The Slant of Travel


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March 9, 2017
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Mark Twain’s famous line about travel has popped up on my Facebook feed a number of times over the past few months: “Travel is fatal to prejudice, bigotry, and narrow-mindedness, and many of our people need it sorely on these accounts.” The quote comes across as a slightly less offensive and more erudite way of telling people to “get out more.” I happen to agree whole-heartedly with Twain’s sentiment. The scope of our experiences create the lens through which we view and interpret the world, and in that vein, travel, whether it is across the world or across town, can be an indispensable shaper of our worldview. As much as we wish our opinions were formed by indisputable logic or our theology shaped by perfect renderings of Scripture, this truth is inescapable: who you’ve met, where you’ve been, and what you’ve seen has immense sway on how you exist in the world.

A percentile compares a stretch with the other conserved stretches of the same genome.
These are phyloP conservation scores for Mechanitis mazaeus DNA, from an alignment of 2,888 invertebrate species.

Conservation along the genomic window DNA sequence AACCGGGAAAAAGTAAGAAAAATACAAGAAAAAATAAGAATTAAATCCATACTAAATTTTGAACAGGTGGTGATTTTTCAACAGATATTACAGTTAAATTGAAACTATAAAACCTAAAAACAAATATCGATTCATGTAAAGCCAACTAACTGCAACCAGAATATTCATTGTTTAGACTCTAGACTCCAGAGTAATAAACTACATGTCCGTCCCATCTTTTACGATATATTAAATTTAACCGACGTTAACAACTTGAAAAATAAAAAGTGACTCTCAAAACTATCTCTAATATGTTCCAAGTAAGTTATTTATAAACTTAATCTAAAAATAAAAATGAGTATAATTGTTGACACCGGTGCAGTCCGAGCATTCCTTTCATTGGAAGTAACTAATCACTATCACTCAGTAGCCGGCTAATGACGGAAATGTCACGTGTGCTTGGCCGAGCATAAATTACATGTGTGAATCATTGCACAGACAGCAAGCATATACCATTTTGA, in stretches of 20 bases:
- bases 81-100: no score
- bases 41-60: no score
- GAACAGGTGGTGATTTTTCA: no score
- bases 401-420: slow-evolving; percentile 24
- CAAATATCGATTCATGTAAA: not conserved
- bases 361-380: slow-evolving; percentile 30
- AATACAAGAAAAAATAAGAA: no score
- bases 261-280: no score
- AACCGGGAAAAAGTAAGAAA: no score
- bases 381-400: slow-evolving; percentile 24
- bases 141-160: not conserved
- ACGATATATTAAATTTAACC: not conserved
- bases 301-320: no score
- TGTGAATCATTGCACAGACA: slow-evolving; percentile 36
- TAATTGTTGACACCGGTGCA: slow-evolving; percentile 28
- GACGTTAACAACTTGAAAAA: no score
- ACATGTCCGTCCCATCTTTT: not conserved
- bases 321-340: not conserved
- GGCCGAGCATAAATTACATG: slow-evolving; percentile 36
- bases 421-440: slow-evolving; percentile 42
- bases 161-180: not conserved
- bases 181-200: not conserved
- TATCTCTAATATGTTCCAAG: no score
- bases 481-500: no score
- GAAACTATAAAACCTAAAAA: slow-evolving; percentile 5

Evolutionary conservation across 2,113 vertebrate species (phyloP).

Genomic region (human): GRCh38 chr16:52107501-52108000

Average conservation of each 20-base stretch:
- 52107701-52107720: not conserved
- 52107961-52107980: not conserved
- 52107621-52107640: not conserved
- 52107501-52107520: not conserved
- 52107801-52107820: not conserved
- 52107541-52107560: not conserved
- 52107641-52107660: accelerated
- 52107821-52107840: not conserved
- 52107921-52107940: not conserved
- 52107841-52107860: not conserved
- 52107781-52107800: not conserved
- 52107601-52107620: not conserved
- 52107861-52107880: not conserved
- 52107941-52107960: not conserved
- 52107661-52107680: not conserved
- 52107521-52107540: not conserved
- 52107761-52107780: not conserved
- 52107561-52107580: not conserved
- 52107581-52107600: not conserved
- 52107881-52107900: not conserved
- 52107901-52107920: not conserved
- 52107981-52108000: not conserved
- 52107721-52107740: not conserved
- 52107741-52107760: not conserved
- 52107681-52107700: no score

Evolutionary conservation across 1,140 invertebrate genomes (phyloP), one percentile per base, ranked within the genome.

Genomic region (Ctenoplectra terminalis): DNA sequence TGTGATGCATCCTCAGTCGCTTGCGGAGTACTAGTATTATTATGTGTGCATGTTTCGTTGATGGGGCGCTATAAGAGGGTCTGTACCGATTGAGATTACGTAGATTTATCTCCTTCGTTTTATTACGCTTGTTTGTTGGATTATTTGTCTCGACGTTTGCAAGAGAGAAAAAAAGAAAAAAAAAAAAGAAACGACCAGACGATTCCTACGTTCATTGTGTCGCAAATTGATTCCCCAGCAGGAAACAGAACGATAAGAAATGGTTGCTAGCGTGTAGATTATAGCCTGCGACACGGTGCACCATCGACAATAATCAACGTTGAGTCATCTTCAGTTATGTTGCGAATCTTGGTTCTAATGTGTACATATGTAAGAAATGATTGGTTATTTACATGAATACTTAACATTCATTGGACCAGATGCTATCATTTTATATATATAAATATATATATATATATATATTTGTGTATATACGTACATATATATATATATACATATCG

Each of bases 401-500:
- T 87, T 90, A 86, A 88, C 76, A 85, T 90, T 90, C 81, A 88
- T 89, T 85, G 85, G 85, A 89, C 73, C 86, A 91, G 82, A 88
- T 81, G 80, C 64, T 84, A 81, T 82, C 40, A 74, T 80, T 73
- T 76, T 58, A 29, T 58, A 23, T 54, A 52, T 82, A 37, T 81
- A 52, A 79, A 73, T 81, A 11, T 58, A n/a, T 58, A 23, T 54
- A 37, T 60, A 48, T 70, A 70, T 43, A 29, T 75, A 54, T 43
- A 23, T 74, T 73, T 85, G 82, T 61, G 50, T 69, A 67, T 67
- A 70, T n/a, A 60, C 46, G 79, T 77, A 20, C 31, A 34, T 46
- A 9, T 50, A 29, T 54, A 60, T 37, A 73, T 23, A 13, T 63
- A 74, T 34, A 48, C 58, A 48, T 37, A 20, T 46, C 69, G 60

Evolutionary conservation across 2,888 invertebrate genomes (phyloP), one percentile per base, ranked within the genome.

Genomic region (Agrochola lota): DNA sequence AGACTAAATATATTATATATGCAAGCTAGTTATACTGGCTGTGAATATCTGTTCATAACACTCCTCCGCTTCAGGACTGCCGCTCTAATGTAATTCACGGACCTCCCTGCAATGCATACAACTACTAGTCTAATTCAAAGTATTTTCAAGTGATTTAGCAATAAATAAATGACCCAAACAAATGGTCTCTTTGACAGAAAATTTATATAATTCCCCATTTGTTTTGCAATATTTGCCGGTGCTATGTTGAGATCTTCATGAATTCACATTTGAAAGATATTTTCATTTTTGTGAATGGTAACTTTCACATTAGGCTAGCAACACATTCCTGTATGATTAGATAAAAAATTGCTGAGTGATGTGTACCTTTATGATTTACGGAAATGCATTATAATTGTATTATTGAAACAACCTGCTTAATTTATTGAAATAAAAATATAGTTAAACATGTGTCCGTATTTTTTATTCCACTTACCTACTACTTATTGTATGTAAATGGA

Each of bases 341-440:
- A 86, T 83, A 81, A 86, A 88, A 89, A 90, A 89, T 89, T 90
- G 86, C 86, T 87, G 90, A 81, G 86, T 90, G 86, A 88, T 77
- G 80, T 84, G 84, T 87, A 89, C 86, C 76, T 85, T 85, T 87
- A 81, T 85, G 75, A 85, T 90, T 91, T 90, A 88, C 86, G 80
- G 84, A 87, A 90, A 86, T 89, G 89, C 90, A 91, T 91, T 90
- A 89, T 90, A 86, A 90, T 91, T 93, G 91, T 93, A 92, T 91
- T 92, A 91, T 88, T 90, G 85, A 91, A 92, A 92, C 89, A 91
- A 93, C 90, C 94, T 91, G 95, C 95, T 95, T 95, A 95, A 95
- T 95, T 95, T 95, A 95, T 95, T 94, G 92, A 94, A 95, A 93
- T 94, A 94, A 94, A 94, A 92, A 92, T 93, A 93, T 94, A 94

Everyone’s account of life is, to borrow language from Emily Dickinson, an account told slant, and I think we’d do well to remember this truth. Healthy dialogue amongst people who disagree seems to be an endangered species of discussion. Conversations escalate into arguments, and we either cover our ears or raise our voices. In any honest and probing conversation, we hit a wall where logic and argument stops and story must begin.